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Italian tax police checks Fitch office in Milan

Italian tax police checks Fitch office in Milan
The Italian tax police have searched the offices of the Fitch ratings agency in Milan as a part of an ongoing investigation. The cops are looking at the impact of rating agencies reporting on the Italian economy and banking as well as on global markets.

­Public prosecutors began the inquiry into what they describe as “market manipulation with the spreading of groundless and imprudent estimates”. This followed Standard & Poor's downgrade of Italy’s credit rating earlier this month. Prosecutors claim the downgrade negatively affected the economic and banking situation in Italy.

The police have already searched the Italian offices of the other ratings agencies S&P and Moody’s.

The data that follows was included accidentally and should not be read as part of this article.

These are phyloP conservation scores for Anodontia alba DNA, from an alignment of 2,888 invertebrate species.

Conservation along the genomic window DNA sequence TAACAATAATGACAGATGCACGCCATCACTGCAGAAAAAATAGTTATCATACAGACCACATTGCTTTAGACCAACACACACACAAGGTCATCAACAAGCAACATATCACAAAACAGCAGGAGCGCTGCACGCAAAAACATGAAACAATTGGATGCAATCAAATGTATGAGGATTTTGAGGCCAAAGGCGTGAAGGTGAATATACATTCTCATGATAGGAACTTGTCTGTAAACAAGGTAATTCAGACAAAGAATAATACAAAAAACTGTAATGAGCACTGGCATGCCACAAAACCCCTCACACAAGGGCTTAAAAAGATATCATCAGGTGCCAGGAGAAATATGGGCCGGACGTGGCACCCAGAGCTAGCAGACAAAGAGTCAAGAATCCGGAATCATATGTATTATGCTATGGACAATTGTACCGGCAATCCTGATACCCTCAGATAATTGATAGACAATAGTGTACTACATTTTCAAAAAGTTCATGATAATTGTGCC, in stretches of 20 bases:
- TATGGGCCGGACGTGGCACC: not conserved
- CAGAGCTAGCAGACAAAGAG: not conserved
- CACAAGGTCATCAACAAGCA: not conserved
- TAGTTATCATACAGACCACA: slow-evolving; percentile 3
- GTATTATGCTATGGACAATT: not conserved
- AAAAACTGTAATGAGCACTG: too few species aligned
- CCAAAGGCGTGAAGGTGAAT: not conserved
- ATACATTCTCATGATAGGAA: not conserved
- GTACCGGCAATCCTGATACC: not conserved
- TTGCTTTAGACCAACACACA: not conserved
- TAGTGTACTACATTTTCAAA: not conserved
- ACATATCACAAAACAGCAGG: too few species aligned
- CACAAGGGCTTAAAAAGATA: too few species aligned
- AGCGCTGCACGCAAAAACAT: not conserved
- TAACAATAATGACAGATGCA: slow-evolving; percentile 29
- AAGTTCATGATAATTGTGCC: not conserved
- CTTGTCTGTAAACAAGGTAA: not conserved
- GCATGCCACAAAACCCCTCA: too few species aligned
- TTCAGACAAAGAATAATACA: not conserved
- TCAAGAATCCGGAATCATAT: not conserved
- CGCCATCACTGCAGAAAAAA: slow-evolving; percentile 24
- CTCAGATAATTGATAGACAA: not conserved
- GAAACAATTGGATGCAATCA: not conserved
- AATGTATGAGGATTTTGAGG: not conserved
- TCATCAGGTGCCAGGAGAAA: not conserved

After S&P cut the credit ratings of nine euro zone nations including France and Austria, the three major ratings agencies have not been winning new friends, especially among European politicians. German Foreign Minister Guido Westerwelle called for the creation of an independent European rating agency. "It is time for Europe to prove capable of facing up to the credit ratings agencies," Mr Westerwelle said.

Also China has expressed its discontent with the major rating agencies. The head of China's leading ratings agency, Dagong Global Credit, Guan Jianzhong called for the creation of a global credit rating system with a uniform standards.